Reader View from the Solent writes:
Global warming shifts the Earth’s poles. North Pole heads for Greenland
“Global warming is changing the location of Earth’s geographic poles, according to a study in Geophysical Research Letters1.
Researchers at the University of Texas, Austin, report that increased melting of the Greenland ice sheet — and to a lesser extent, ice loss in other parts of the globe — have helped to shift the North Pole several centimetres east each year since 2005.
“There was a big change,” says geophysicist and lead author Jianli Chen. “
Between 1982 and 2005, the pole drifted southeast towards northern Labrador, Canada, at a rate of about 2 milliarcseconds — or roughly 6 centimetres — per year. But in 2005, the pole changed course and began galloping east towards Greenland at a rate of more than 7 milliarcseconds per year. (which amounts to 21cm or ~8 1/4″- Anthony)
Scientists have long known that the locations of Earth’s geographic poles are not fixed. Over the course of the year, they shift seasonally as Earth’s distributions of snow, rain and humidity change. “Usually [the shift] is circular, with a wobble,” says Chen.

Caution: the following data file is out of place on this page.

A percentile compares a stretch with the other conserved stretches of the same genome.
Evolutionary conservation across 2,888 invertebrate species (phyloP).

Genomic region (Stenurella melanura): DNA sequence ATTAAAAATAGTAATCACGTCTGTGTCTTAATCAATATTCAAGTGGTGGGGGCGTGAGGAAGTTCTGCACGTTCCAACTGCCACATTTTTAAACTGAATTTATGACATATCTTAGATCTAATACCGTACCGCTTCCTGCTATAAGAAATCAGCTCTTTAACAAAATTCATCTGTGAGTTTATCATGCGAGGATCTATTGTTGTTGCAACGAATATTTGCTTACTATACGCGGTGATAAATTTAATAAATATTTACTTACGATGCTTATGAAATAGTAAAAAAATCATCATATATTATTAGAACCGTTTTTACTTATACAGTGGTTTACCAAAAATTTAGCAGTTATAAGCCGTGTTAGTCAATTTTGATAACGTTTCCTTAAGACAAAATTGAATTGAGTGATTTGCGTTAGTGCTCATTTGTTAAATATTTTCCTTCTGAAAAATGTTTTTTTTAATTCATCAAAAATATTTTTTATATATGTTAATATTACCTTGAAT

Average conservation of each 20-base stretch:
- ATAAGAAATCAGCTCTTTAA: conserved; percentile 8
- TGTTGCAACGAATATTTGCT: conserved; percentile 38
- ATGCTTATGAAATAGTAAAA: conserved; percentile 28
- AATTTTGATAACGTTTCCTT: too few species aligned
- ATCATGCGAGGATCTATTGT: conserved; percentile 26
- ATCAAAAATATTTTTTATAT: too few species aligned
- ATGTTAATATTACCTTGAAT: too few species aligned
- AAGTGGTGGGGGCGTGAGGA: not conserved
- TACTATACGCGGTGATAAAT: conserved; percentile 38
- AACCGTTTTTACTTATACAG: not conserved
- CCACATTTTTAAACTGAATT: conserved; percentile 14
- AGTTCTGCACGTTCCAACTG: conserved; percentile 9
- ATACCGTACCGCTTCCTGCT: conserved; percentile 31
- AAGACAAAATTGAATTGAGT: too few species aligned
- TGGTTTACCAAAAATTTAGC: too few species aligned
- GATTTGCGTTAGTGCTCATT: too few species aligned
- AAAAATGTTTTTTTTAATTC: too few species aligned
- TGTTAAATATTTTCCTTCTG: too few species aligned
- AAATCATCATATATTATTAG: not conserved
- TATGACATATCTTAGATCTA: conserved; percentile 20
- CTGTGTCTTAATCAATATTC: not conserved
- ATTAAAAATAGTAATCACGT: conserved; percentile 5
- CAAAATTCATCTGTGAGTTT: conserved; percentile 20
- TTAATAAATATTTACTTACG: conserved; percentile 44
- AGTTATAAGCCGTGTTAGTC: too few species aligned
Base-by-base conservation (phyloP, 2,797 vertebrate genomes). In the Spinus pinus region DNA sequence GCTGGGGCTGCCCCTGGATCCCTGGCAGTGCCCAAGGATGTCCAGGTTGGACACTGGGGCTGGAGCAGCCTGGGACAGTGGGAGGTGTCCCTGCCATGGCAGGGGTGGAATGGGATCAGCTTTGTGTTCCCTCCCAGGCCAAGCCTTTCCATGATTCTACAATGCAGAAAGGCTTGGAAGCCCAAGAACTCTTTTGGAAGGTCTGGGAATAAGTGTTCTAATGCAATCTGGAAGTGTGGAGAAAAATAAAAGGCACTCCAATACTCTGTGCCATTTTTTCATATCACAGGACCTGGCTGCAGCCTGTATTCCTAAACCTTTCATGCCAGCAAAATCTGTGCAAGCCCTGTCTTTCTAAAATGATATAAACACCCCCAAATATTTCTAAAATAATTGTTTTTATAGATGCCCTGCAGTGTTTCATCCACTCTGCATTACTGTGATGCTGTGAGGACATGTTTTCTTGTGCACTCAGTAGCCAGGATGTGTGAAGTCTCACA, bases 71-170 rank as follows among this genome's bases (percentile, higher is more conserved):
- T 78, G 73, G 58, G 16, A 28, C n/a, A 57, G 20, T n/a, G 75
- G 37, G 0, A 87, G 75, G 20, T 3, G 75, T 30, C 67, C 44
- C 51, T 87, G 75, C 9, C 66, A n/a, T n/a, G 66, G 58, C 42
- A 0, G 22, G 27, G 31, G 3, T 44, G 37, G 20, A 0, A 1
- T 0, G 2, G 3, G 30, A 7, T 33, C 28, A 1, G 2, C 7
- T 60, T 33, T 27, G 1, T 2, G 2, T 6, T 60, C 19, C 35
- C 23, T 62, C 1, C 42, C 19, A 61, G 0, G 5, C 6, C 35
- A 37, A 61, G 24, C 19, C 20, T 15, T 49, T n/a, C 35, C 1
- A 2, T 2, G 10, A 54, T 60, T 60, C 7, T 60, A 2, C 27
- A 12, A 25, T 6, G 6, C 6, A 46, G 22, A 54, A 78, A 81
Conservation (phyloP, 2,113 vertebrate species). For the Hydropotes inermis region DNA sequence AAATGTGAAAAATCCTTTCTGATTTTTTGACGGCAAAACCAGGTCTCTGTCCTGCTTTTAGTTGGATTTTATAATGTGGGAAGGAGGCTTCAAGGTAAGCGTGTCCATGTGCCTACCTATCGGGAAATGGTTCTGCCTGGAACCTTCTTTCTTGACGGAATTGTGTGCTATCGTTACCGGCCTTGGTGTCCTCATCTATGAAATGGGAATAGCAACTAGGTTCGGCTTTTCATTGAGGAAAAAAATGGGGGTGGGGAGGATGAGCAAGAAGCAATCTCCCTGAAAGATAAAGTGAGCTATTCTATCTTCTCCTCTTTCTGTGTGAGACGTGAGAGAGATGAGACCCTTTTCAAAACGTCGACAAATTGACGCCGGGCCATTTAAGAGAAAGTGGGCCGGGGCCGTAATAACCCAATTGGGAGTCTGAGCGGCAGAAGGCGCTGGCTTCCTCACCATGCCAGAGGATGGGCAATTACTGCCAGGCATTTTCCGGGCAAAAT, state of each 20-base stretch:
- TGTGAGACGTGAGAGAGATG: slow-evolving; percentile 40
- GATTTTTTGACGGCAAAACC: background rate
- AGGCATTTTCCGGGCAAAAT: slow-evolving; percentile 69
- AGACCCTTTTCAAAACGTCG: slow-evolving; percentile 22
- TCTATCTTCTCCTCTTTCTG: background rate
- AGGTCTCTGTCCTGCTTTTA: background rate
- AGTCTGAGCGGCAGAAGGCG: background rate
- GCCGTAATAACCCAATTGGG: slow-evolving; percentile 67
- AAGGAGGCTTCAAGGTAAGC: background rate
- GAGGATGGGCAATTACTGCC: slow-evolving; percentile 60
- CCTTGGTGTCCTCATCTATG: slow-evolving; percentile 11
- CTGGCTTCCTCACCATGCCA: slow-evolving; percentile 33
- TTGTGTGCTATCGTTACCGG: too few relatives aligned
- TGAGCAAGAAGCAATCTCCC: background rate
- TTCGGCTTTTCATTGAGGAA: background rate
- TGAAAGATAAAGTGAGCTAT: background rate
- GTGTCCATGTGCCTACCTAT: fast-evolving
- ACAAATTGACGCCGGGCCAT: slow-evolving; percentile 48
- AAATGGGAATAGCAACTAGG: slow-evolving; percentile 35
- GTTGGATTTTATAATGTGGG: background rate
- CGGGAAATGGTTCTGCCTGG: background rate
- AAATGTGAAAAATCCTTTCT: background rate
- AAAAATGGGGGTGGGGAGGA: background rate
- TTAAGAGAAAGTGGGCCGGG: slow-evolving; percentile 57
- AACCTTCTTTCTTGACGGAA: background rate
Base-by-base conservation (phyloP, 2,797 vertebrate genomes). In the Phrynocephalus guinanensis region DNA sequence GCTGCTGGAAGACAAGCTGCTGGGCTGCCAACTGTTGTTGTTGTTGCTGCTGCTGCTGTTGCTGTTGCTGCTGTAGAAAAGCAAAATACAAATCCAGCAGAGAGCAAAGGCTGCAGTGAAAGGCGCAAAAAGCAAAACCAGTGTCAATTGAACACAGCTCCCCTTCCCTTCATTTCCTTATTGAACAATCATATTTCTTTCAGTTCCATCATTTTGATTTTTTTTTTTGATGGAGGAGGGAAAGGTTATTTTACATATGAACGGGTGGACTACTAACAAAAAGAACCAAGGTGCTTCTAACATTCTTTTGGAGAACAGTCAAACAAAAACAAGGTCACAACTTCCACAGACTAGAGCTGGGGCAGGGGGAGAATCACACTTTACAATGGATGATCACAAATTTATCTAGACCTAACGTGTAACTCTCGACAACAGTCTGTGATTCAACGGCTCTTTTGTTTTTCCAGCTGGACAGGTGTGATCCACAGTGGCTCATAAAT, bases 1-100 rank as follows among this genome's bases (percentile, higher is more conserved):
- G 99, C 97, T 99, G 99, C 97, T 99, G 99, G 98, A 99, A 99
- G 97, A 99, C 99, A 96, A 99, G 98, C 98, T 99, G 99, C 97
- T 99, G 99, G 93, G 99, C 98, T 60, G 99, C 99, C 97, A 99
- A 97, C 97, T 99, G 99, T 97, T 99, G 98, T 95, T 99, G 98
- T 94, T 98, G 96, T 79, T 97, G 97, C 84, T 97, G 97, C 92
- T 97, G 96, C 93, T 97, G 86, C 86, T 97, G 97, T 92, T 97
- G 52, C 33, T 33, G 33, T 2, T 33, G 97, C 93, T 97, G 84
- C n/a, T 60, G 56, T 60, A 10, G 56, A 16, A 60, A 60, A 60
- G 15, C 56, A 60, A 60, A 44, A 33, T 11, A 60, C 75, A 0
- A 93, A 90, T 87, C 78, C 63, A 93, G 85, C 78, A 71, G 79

But underlying the seasonal motion is a yearly motion that is thought to be driven in part by continental drift. It was the change in that motion that caught the attention of Chen and his colleagues, who used data collected by NASA’s Gravity Recovery and Climate Experiment (GRACE) to determine whether ice loss had shifted and accelerated the yearly polar drift.
GRACE’s twin probes measure changes in Earth’s gravity field, which can be used to track shifts in the distribution of water and ice. Chen’s team used GRACE data to model how melting ice caps affect Earth’s mass distribution. They found that recent accelerated ice loss and associated sea-level rise accounted for more than 90% of the post-2005 polar shift.
With global warming introducing that extra wobble, it is easy to create a model to project what effect global warming will have on the Earth in the future. /sarc – Anthony